In the world of Honda tuning, Spoon Sports has earned a reputation for offering the highest form of service and products. Not an easy thing since Honda already builds its engines to very high standards. Think of the B18 or K20 units from Civic and Integra Type Rs and the FC20/22 from the S2000 that push out well over 100 hp per liter. How can you possibly improve on this without compromising longevity and usability?
We've all heard stories of people bolting on pod filters and large bore exhausts to their Integras and S2000s in the pursuit of power gains when, in actual fact, they were achieving the exact opposite. You certainly can't disrupt the fine-tuning and precise balance between intake and exhaust on high-compression naturally aspirated engines. It's precisely this way of thinking that has pushed Spoon to further fine-tune these powerplants, rather than "disturb" their natural balance.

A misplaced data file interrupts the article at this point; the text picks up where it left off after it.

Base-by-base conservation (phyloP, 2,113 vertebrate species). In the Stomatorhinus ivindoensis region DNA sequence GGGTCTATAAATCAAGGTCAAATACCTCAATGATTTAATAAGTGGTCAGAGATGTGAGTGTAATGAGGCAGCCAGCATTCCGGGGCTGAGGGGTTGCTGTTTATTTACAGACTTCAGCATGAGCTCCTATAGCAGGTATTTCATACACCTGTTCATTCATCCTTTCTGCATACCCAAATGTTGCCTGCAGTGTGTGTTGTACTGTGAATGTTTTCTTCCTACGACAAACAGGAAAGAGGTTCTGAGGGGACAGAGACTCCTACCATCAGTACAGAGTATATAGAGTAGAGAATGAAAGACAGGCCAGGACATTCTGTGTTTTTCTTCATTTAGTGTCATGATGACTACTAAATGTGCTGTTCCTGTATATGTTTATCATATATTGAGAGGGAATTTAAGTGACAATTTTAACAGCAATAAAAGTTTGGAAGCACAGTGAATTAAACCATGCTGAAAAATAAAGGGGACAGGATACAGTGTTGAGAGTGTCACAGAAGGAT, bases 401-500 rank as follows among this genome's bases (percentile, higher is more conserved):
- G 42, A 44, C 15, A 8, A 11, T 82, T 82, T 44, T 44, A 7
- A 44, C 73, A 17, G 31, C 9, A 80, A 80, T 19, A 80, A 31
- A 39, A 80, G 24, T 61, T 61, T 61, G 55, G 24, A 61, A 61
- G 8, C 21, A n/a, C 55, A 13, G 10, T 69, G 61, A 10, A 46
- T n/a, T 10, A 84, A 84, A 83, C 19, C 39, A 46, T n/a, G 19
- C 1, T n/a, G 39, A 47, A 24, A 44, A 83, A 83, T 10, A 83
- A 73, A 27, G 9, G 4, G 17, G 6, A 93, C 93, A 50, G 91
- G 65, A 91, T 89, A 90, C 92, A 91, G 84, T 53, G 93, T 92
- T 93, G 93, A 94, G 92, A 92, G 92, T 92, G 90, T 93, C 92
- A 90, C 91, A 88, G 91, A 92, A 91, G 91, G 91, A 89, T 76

As soon as we heard that Spoon and Type One had just finished putting together its latest demo car we headed straight to their workshop in Tokyo. We were greeted by Mr. Ichishima who immediately got down to business by taking us to a few floors of Spoon's headquarters where the engine building area is located. We were allowed to snap away and follow the build process of an FC20 motor, which was being carefully assembled by Naoki Yoshida, the head of the engineering department. Yoshida showed us a few interesting parts like F20C and K20 dry-sump kits, prototype exhaust manifolds, finely polished heads and talked us through some of the parts and work Spoon does. We were shown where the Spoon suspension kits are assembled and how the fine attention to detail that the company is known for even extends to the careful matching of springs according to their weight so that a full four-damper kit offers the best performance and feel when used on a customer's car. You will only find this kind of attention to detail on race cars.